Sunday, November 3, 2013


The runner's high is a drug. I would describe it as seeing stars and being lightheaded, yet liberated and feeling removed from your physical body as your raw desire to push on pulses through and takes over you.

3 years ago, I made a commitment to my health. In doing so, running was something that I embraced. In the beginning, anywhere between 4-7km was a good target for me. Over time however, that benchmark I set for myself more than tripled. 

Consistently blocking out 2-3 hours to run upwards of 20-25km a time, a few days a week was the new norm for me. I've trained, lived this way for a year or so. And I think it's time to call it a day.

(Let me make it clear I am talking specifically about Endurance Running. While running is good, taking it to the very extreme that I was is not.)

Endurance Running : Why I'm Quitting

1. It isn't practical. 
Let's face it. In the real world, no one has hours upon hours to devote to putting one foot in front of the other. I realize now that I was living in a very comfortable and cushy environment. You think college and classes are tough? My young padawan, you have yet to set foot in the working world. When you're still studying, classes are optional and deadlines are negotiable. Just you try going missing without notice from work, or bailing out on a client's deadline. You'll be dead meat. DEAD MEAT.

2. It's a useless skill
Sure, I can run for 3-5hours nonstop. Indeed, I used to do so regularly, multiple times a week. But considering things from a more neutral perspective, I fail to see how the ability to run for 3-5hours gives me a realistic edge over your average Jane.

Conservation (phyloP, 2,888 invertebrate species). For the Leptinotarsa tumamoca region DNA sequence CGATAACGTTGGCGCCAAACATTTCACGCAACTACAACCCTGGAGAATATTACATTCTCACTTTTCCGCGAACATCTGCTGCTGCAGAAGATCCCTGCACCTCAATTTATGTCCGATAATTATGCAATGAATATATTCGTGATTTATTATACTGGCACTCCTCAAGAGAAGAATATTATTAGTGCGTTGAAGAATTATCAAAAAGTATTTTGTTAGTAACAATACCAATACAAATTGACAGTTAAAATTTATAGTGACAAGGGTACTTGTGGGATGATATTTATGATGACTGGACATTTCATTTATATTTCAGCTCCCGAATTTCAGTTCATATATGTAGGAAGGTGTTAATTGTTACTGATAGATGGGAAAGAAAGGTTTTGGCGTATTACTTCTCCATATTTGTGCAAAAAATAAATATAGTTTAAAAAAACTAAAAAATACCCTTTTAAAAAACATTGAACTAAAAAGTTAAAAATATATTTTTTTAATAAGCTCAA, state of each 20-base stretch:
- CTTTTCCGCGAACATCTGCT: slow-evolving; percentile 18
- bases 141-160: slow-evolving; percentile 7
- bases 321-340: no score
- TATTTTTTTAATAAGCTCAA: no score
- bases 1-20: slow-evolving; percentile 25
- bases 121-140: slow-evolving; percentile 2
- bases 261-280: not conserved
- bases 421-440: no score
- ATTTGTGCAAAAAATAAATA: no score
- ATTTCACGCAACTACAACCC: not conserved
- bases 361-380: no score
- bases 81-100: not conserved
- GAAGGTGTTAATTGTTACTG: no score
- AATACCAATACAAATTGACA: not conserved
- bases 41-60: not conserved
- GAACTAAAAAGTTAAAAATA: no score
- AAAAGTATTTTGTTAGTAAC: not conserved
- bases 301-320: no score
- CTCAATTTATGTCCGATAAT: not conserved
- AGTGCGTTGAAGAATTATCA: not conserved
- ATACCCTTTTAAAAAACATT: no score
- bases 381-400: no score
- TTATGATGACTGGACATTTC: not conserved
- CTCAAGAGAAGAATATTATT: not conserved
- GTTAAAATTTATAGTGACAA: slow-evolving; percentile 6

3. It's dangerous
Continually battering my joints for prolonged periods of time is detrimental to my physique. I've shared before how I suffered through microfractures and joint stress from doing too much. There's solid proof that running too much (you can research steady state cardio / chronic cardio) takes a huge toll on your physical being and messes up your body science. Testifying to this personally ; sometime in July, I was feeling very heavy and sluggish all the time. Initially I thought it was just a phase. When it didn't go away, I upped my cardio and cut my food consumption sharply. What resulted was me feeling even worse. I tolerated this for about 3 months, until I couldn't stand it any more and did an exhaustive research on my symptoms. What I discovered was a condition called 'Metabolic Damage', which is actually a real medical issue usually linked to those who have a regular regime of long distance running. 

There are a myriad of other reasons which you can ask me about in more detail if you're curious, but I suppose these would be the simplest and most easily understood. I will still run the easy 7-10kms, but for pure enjoyment and overall wellbeing. I will also probably run my half marathons for fun and to give myself goals to work towards.

That being said, I still need something to strive for and push myself both mentally and physically. I have been involved with a new sport for more than a month now, testing the waters and seeing if this was right for me. It's something I've always wanted to do but never had the resources or the guidance to start. I'm thankful that I have found them and we have kept each other well so far. 


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